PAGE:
Ariana Dinu

At age 10, Scottsdale resident Ariana Dinu made history by becoming the youngest female to ever attempt and complete the 102 

Ariana Dinu has always loved riding her bike and competition. 

She first learned how to ride when she was 4 and nearly three years later, she was taking her bike to distances that challenge adults. 

Now she has achieved something few adults can – becoming the youngest female to complete the 102-mile El Tour de Tucson.

“When I was 6, I saw some bikers in my neighborhood that were practicing for a tour and I knew at that moment that I wanted to do the same thing,” Ariana said. 

She began waking up early with her dad to practice for her first race – the 30-mile El Tour de Scottsdale. After medaling in it, Ariana was hungry to do it again but further. 

Her mom began looking at races and discovered a 50-mile race, El Tour de Tucson. 

Ariana jumped at the opportunity to saddle up for 50 miles alongside her father Valentin. 

While winning “The Conquistador” trophy for being the youngest female in that event, she heard of a longer race that motivated her to set a long-term goal – a race that is over twice the length and on a higher incline than anything she had ever ridden before. 

This motivated her to want to ride 100 miles by the time she was 10 – “a century by 10” as she calls it. 

“My dad and I would wake up early every weekend and go biking around the Scottsdale area up to Dynamite when we wanted to practice uphill riding or to Tempe on the Greenbelt,” Ariana said. “The main things we focused on were the cadence, speed, mileage, nutrition, hydration and change in elevation.” 

On Nov. 21, Ariana saddled up alongside her father for the longest race of her life, the 102-mile Tour de Tucson. 

Her day started at 7 a.m. and was filled with a mix of excitement and nerves that ultimately subsided the moment she began peddling.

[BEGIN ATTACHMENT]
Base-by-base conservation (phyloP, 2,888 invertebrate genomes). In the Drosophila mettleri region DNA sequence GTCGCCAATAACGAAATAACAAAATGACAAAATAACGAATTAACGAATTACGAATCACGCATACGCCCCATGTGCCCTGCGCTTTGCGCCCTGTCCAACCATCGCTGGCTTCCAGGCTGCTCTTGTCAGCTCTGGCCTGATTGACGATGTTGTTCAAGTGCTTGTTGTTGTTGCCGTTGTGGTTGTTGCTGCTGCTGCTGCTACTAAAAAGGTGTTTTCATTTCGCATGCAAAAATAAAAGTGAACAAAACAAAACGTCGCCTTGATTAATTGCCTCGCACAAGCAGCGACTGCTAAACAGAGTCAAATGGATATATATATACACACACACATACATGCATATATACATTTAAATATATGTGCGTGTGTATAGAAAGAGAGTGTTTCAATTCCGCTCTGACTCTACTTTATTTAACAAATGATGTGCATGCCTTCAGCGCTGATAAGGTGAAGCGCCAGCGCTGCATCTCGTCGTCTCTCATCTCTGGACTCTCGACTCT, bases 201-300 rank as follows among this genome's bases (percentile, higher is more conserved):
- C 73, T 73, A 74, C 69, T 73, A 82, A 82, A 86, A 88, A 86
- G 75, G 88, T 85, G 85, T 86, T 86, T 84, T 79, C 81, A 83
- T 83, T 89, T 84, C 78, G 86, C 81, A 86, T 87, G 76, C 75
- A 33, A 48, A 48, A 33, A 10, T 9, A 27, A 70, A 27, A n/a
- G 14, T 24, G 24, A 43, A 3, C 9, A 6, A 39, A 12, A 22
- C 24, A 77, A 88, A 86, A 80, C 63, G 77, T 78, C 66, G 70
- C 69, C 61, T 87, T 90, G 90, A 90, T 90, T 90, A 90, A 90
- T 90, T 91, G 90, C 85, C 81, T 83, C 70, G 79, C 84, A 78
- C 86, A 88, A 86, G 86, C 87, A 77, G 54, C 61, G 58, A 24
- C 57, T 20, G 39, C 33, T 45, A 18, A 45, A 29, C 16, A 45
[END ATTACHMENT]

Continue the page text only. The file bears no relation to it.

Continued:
“On the way, I saw a few people give up and begin walking their bikes, but I knew that wasn’t an option for me,” Ariana said. “My parents had always taught me to focus on the target and if I set my heart and mind to it, I’d be able to make it as long as I never gave up.” 

Along the way Ariana and Valentin had plenty of water along with packets of apple sauce and mom’s homemade brownies to keep them energized and hydrated for the long race. 

There were aid stations along the ride but Ariana did not stop at any of them as she knew stopping would only hinder her from finishing in under 9 hours, when the race ultimately ended. 

Ariana crossed the finish line exactly 8 hours and 56 minutes from the moment her chain cranked and she began the trek, making her the youngest female athlete to attempt and successfully complete El Tour de Tucson. 

“I did this so that I could prove to other girls out there that they could set the bar high and push the limits as long as they put their heart and mind to it, work really hard, focus on the target and never ever give up,” she said. 

Like her bike, Ariana has only moved forward since making history. 

She plans to ride 60 miles at the beginning of April in Mesa alongside her sister. 

She has recently taken a liking to running and swimming and is training to compete in a triathlon with the goal of competing in the Iron Man triathlon series. 

In the meantime, she plans to spend her time away from competing by enjoying being a kid. 

“I bike to school every day with my sister and my dad and whenever we practice, it’s on the weekends so that I still have enough time to get my schoolwork done and have fun with my family,” she said. 

Overall, there is one thing that excites Ariana more than anything in the world. 

“I look forward to every day that I get to ride my bike,” she said. 

While her life has remained steady since the feat, Ariana hopes that she is able to inspire others with her accomplishments. 

“I would like for every kid out there, especially every girl, to know that they can set the bar high if they try hard and never give up,” she said.